The legal system's perspective on pets
Nearly 10 years ago, my sister bought her first German Shepherd. This was our first experience with purebreds; all our other pets had been rescues.
This was when we began to realize that pets, under the law, are property rather than members of the family.
The “breeder,” who in reality was a “broker” or “importer” - from whom we had bought her talked a good game, at least for a neophyte. His responses to our questions even had convinced our trainer, who herself bred West German Shepherds and was well known for her work, that the sale was on the level and a good risk. The “breeder” assured us the puppy was a perfectly healthy, breeding-quality female, that if there were problems he would send us another puppy and we could do what we wanted with this one, and so on.
During the next few months, however, we learned the puppy:
- had an umbilical hernia. Most reputable breeders recommend against breeding a dog with this condition, because it is hereditary and can be life-threatening. It is not an absolute disqualification from breeding, but it should have been disclosed to us before we bought her.
- was suffering from constant diarrhea caused by bacteria not native to this country, which means she was already ill when she came into the country. Treatment with antibiotics was required.
- arrived in the US seven days before we took possession of her at the airport, at which point she was nine weeks old. Rabies shots are given at 12 weeks old. According to Center for Disease Control import regulations, animals under 12 weeks old - which do not have all of their vaccinations - may be imported but the importer is required to quarantine the animal until it is 12 weeks old and has had all its vaccinations. This means the “breeder” failed to quarantine the puppy for the required time, and therefore risked exposing the puppy to disease from other animals or, more to the point of CDC concerns, any animal or human with which the puppy came in contact prior to the end of the quarantine period would be exposed to any communicable disease the puppy might be carrying.
- had patent ductus. In humans, this condition is known as “blue baby syndrome.” The condition exists when the pass-through valve that cleanses the puppy’s blood in utero fails to close after birth. This results in the puppy never having enough clean, oxygenated blood after birth, which causes heart damage. The first sign of it is a heart murmur, and surgery is required to correct it. The life expectancy of a dog with this condition, left untreated, is at most one to two years. Patent ductus is hereditary, with a certainty that 75 percent of pups in each litter will have the condition, and it is always a disqualification for breeding.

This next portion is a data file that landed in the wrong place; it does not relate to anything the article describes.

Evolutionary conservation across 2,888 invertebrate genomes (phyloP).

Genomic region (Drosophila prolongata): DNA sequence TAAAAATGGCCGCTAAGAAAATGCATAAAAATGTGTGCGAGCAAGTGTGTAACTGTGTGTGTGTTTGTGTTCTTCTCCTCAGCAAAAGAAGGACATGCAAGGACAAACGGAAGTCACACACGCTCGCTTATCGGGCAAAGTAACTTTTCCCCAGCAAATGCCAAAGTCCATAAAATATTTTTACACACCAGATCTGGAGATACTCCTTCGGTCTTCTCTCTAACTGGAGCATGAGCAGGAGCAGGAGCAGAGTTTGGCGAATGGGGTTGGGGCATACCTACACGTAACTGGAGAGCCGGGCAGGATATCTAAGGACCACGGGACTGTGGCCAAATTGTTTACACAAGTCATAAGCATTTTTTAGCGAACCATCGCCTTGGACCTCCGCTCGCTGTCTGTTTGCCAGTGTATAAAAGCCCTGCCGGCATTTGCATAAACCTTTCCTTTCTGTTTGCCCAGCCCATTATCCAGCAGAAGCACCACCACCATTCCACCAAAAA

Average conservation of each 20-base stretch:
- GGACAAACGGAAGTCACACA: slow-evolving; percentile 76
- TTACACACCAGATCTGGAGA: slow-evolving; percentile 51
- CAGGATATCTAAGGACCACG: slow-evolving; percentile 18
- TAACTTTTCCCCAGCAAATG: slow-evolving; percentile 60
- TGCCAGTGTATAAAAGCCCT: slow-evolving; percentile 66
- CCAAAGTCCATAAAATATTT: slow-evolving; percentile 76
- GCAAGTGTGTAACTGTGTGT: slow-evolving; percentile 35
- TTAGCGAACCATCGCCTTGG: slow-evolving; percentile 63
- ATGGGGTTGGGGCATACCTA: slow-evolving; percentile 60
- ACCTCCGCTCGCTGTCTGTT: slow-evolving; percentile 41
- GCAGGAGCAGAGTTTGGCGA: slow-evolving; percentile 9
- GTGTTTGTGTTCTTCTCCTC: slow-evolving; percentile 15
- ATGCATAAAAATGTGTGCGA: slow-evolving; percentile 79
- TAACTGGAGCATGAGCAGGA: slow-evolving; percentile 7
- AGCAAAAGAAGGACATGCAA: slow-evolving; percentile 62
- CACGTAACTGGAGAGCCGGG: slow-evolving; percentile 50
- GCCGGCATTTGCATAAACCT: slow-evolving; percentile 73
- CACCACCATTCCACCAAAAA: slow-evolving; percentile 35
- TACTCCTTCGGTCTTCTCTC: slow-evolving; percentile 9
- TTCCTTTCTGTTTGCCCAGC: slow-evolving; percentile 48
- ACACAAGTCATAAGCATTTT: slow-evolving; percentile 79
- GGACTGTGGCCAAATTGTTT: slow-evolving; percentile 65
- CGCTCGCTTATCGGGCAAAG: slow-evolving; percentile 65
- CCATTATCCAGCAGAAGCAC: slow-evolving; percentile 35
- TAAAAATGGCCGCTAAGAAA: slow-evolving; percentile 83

What we did
We tried to hold the breeder accountable, but we soon discovered that the law treats animals as property, and that once we appealed to the legal system for redress, we had no say in how we were compensated. We were subject to the court’s decision. If the court ordered she be surrendered for euthanasia and we be awarded another dog or monetary compensation, that was our only choice, and we could not drop the suit as if it never happened.
Once the court became involved, in other words, our dog’s life was in the balance and likely would be forfeit.
Since this was not an acceptable risk, we desisted and paid for the surgery ourselves.
The good news is, thanks to our trainer’s admonition to restrict her activity until her bones were fully grown at 14-18 months, our dog had very little heart damage and lived to be nine years old, at which time lymphoma took her. Acquaintances with similar experiences and the appropriate connections subsequently manged to have the breeding rights pulled for dogs from the kennel that were discovered to be carrying patent ductus and other genetic diseases, and the US breeder/importer was removed as an approved seller to a very lucrative market. All of this was done without our instigation, and was documented independently of us.
Pets should be treated as family, not property, even by the legal system. Exchanging a flawed animal to be euthanized for another living one is criminal, in my opinion, and it both minimizes breeder/importer accountability and permits destruction of evidence of breeder/importer disregard for life and its quality.
There is a movement to change the laws. Those demanding accommodation for pets in emergency shelters were a step in the right direction. Apparently Canadian laws are beginning to recognize animals as sentient beings instead of property. Where do we stand in the US on such progress? I do not know - yet - but I plan to find out.